7. Forgiving the "Giant Wound" break us through to nondual consciousness

The struggle to forgive reality for being exactly what it is right now often breaks us through to nondual consciousness. We have to overcome the rational domination of ego and reason to forgive a deep hurt or memory. As Zechariah says in his beautiful canticle, "You will know salvation through the mystery of forgiveness" (Luke 2:77) (p. 106).

8. Allowing the Divine Gaze to invade and heal the unconscious "Giant Wound" within

Western culture has tended to be an extroverted culture and a "can-do" culture. Prayer too easily became an attempt to change God and aggrandize ourselves instead of what it was meant to be, an interior practice to change the one who is praying, which will always happen if we stand calmly before this uncanny and utterly safe presence, allowing the Divine Gaze to invade and heal our unconscious, the place where 95 percent of our motivations and reactions come from. All we can really do is return the gaze. Then, as Meister Eckhart so perfectly said, "the eye with which we look back at God will be the same eye that first looked at us." We just complete the circuit! (p. 74)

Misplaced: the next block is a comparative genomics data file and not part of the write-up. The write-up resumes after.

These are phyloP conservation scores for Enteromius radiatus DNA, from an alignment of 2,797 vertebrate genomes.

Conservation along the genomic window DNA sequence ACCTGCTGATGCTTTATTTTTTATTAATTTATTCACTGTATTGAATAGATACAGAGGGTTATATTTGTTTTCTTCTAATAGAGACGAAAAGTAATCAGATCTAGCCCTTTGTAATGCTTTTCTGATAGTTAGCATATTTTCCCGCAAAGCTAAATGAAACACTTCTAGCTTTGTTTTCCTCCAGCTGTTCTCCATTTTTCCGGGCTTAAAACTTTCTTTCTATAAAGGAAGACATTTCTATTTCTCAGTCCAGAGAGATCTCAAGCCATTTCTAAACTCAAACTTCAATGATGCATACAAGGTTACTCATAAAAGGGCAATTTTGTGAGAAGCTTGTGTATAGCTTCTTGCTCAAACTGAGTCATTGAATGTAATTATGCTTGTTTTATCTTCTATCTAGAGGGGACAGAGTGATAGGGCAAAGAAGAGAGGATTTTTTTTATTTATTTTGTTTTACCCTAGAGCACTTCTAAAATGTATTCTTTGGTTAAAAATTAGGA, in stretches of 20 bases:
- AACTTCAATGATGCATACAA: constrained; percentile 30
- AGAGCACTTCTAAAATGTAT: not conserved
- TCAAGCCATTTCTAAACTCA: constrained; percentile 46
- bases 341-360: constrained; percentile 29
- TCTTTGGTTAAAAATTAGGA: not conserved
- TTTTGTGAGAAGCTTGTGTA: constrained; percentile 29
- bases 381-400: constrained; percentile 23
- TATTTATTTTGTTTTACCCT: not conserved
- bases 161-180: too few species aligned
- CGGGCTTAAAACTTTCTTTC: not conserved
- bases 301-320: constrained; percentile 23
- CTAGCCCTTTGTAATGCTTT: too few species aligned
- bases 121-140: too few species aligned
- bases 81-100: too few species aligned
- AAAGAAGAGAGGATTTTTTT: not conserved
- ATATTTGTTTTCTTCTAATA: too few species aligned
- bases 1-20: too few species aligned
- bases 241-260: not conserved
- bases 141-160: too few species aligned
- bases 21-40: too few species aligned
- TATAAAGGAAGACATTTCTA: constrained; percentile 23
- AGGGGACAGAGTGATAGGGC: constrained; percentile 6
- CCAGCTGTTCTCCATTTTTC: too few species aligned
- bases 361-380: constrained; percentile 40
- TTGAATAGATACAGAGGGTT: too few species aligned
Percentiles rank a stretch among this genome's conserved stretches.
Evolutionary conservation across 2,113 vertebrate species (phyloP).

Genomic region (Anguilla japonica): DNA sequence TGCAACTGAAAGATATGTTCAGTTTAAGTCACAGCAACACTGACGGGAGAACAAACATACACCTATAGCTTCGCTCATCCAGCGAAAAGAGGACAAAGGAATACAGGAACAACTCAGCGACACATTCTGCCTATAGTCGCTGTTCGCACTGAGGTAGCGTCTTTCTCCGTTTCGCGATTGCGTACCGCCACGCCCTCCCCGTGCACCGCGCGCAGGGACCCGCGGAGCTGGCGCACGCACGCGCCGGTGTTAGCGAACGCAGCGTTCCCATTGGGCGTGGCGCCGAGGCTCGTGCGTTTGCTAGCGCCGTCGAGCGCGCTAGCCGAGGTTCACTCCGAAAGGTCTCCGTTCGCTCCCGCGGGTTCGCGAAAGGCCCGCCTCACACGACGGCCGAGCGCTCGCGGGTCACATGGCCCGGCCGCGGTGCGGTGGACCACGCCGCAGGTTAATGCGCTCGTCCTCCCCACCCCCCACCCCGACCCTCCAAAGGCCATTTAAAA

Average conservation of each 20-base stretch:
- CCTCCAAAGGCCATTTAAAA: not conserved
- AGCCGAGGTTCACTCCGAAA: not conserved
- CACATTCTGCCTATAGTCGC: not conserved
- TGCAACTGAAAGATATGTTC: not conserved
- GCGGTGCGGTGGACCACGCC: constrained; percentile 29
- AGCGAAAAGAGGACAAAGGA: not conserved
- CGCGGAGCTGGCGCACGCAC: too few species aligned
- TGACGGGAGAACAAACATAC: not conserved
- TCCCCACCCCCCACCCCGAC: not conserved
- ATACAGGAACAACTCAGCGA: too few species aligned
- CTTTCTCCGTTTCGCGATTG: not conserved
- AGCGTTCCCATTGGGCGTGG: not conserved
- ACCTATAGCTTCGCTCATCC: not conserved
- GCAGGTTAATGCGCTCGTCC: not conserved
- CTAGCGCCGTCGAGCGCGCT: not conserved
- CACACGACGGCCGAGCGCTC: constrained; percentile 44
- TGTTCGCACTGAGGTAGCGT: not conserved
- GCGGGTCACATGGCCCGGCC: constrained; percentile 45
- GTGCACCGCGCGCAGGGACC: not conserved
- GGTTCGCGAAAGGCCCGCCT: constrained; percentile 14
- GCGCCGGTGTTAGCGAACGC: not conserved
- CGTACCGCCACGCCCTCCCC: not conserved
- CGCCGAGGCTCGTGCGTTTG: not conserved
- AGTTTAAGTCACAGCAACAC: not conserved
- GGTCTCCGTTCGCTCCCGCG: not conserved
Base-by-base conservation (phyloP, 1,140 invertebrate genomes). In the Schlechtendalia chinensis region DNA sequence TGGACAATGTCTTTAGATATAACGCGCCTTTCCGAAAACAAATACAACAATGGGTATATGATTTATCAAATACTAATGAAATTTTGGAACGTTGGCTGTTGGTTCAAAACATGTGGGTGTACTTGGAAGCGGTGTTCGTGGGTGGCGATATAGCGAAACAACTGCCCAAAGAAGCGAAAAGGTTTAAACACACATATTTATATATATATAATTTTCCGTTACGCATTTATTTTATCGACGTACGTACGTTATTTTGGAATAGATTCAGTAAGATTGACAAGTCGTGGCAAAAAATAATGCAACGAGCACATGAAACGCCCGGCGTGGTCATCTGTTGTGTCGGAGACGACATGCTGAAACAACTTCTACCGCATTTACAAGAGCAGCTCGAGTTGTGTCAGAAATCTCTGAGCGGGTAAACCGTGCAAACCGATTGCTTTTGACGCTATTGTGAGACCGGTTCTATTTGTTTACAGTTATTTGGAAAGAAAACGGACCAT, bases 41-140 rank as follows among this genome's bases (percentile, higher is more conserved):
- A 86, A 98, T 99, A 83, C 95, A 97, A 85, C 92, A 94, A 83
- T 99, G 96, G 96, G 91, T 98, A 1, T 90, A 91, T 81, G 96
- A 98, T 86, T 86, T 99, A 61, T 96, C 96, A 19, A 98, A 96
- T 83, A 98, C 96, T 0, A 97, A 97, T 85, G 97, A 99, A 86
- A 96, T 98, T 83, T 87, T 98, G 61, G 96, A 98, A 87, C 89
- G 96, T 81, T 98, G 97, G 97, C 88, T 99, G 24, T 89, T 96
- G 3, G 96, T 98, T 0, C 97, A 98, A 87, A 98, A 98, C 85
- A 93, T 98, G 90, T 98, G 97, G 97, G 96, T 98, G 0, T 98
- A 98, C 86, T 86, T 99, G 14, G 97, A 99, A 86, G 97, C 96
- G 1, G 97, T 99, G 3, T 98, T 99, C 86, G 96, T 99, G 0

9. Transformed "Giant Wound" transform "Giant Wound"

I know how "safe" and energized I feel when I am sharing even my most offbeat ideas with truly holy or loving people, or good therapists. Perhaps you know this feeling as well. You know they will understand what you are searching to say. Among antagonistic, insecure, or dualistic people, you always feel unsafe (...) My assumption would be that human beings attract other human begins to the same level of awareness, just by being, as St. Irenaeus put it, "fully alive." This inherent attraction, and not the self-promotion of my ideas versus your ideas, is how we must "fish" inside of religion (...) It comes down to this: transformed people transform people (p. 86)

10. God is everywhere and always and scandalously found even in the "Giant Wound"

"The Spirit blows where it wills. You can hear and see it by its effects, but you do not know where it comes from or where it goes" (Jn 3:8) (...) For some reason, we forget that every time God forgives or shows mercy, God is breaking God's own rules, being inconsistent and rather non-dualistic. Once you have known grace, your tit-for-tat universe is forever undone: God is everywhere and always and scandalously found even in the failure of sin (p. 77).